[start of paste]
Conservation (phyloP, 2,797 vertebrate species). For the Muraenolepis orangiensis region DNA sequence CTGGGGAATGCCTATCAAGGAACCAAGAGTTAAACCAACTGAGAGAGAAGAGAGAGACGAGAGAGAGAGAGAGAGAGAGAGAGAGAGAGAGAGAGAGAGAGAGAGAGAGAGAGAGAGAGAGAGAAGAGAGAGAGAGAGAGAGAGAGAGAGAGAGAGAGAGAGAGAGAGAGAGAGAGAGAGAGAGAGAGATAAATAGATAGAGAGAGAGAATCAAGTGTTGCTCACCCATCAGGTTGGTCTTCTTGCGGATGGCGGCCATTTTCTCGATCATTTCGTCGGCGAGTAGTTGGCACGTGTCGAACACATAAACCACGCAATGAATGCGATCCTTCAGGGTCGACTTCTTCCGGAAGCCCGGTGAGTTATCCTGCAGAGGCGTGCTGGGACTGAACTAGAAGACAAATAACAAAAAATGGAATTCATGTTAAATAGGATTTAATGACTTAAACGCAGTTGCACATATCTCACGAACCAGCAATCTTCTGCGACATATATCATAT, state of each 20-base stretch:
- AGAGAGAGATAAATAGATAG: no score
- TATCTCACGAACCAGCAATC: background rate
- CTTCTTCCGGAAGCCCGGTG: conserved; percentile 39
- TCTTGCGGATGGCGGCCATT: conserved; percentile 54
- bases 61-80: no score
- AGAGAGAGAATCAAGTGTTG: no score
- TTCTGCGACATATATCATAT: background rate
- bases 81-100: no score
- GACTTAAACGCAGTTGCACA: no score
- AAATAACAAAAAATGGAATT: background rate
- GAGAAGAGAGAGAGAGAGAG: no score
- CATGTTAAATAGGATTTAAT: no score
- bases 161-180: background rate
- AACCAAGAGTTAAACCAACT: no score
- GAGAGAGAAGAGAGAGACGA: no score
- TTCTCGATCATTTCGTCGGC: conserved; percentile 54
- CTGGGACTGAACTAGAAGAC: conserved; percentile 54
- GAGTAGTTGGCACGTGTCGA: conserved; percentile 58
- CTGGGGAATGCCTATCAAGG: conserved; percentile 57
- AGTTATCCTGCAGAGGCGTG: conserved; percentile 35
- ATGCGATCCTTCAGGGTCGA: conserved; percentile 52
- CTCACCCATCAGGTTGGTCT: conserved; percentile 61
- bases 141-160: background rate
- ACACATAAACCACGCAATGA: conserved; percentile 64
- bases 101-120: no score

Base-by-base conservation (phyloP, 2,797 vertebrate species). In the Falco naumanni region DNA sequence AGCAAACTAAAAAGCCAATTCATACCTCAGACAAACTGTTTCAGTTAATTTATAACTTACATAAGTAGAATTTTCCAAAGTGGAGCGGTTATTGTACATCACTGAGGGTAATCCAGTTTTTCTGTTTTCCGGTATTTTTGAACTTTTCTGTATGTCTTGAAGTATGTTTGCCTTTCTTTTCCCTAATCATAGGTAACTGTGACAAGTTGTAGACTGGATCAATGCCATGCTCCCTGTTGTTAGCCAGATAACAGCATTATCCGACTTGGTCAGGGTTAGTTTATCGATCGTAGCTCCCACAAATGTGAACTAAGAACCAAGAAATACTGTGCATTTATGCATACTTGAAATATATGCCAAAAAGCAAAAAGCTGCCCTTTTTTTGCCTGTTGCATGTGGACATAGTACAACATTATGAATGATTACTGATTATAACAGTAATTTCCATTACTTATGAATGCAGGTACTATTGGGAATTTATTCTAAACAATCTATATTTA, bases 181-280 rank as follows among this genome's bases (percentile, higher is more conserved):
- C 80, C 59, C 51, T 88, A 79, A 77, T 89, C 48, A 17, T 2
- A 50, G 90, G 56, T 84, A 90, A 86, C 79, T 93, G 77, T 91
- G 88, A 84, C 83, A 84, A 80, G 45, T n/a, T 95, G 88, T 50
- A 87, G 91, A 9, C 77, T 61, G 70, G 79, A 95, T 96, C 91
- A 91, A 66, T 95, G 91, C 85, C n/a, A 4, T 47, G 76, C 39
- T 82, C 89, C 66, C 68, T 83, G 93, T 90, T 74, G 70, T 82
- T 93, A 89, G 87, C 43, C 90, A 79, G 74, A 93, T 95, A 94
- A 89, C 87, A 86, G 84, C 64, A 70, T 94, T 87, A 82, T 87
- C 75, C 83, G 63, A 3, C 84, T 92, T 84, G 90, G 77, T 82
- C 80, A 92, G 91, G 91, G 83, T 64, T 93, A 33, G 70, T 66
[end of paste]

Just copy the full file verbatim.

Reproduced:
Conservation (phyloP, 2,797 vertebrate species). For the Muraenolepis orangiensis region DNA sequence CTGGGGAATGCCTATCAAGGAACCAAGAGTTAAACCAACTGAGAGAGAAGAGAGAGACGAGAGAGAGAGAGAGAGAGAGAGAGAGAGAGAGAGAGAGAGAGAGAGAGAGAGAGAGAGAGAGAGAAGAGAGAGAGAGAGAGAGAGAGAGAGAGAGAGAGAGAGAGAGAGAGAGAGAGAGAGAGAGAGAGATAAATAGATAGAGAGAGAGAATCAAGTGTTGCTCACCCATCAGGTTGGTCTTCTTGCGGATGGCGGCCATTTTCTCGATCATTTCGTCGGCGAGTAGTTGGCACGTGTCGAACACATAAACCACGCAATGAATGCGATCCTTCAGGGTCGACTTCTTCCGGAAGCCCGGTGAGTTATCCTGCAGAGGCGTGCTGGGACTGAACTAGAAGACAAATAACAAAAAATGGAATTCATGTTAAATAGGATTTAATGACTTAAACGCAGTTGCACATATCTCACGAACCAGCAATCTTCTGCGACATATATCATAT, state of each 20-base stretch:
- AGAGAGAGATAAATAGATAG: no score
- TATCTCACGAACCAGCAATC: background rate
- CTTCTTCCGGAAGCCCGGTG: conserved; percentile 39
- TCTTGCGGATGGCGGCCATT: conserved; percentile 54
- bases 61-80: no score
- AGAGAGAGAATCAAGTGTTG: no score
- TTCTGCGACATATATCATAT: background rate
- bases 81-100: no score
- GACTTAAACGCAGTTGCACA: no score
- AAATAACAAAAAATGGAATT: background rate
- GAGAAGAGAGAGAGAGAGAG: no score
- CATGTTAAATAGGATTTAAT: no score
- bases 161-180: background rate
- AACCAAGAGTTAAACCAACT: no score
- GAGAGAGAAGAGAGAGACGA: no score
- TTCTCGATCATTTCGTCGGC: conserved; percentile 54
- CTGGGACTGAACTAGAAGAC: conserved; percentile 54
- GAGTAGTTGGCACGTGTCGA: conserved; percentile 58
- CTGGGGAATGCCTATCAAGG: conserved; percentile 57
- AGTTATCCTGCAGAGGCGTG: conserved; percentile 35
- ATGCGATCCTTCAGGGTCGA: conserved; percentile 52
- CTCACCCATCAGGTTGGTCT: conserved; percentile 61
- bases 141-160: background rate
- ACACATAAACCACGCAATGA: conserved; percentile 64
- bases 101-120: no score

Base-by-base conservation (phyloP, 2,797 vertebrate species). In the Falco naumanni region DNA sequence AGCAAACTAAAAAGCCAATTCATACCTCAGACAAACTGTTTCAGTTAATTTATAACTTACATAAGTAGAATTTTCCAAAGTGGAGCGGTTATTGTACATCACTGAGGGTAATCCAGTTTTTCTGTTTTCCGGTATTTTTGAACTTTTCTGTATGTCTTGAAGTATGTTTGCCTTTCTTTTCCCTAATCATAGGTAACTGTGACAAGTTGTAGACTGGATCAATGCCATGCTCCCTGTTGTTAGCCAGATAACAGCATTATCCGACTTGGTCAGGGTTAGTTTATCGATCGTAGCTCCCACAAATGTGAACTAAGAACCAAGAAATACTGTGCATTTATGCATACTTGAAATATATGCCAAAAAGCAAAAAGCTGCCCTTTTTTTGCCTGTTGCATGTGGACATAGTACAACATTATGAATGATTACTGATTATAACAGTAATTTCCATTACTTATGAATGCAGGTACTATTGGGAATTTATTCTAAACAATCTATATTTA, bases 181-280 rank as follows among this genome's bases (percentile, higher is more conserved):
- C 80, C 59, C 51, T 88, A 79, A 77, T 89, C 48, A 17, T 2
- A 50, G 90, G 56, T 84, A 90, A 86, C 79, T 93, G 77, T 91
- G 88, A 84, C 83, A 84, A 80, G 45, T n/a, T 95, G 88, T 50
- A 87, G 91, A 9, C 77, T 61, G 70, G 79, A 95, T 96, C 91
- A 91, A 66, T 95, G 91, C 85, C n/a, A 4, T 47, G 76, C 39
- T 82, C 89, C 66, C 68, T 83, G 93, T 90, T 74, G 70, T 82
- T 93, A 89, G 87, C 43, C 90, A 79, G 74, A 93, T 95, A 94
- A 89, C 87, A 86, G 84, C 64, A 70, T 94, T 87, A 82, T 87
- C 75, C 83, G 63, A 3, C 84, T 92, T 84, G 90, G 77, T 82
- C 80, A 92, G 91, G 91, G 83, T 64, T 93, A 33, G 70, T 66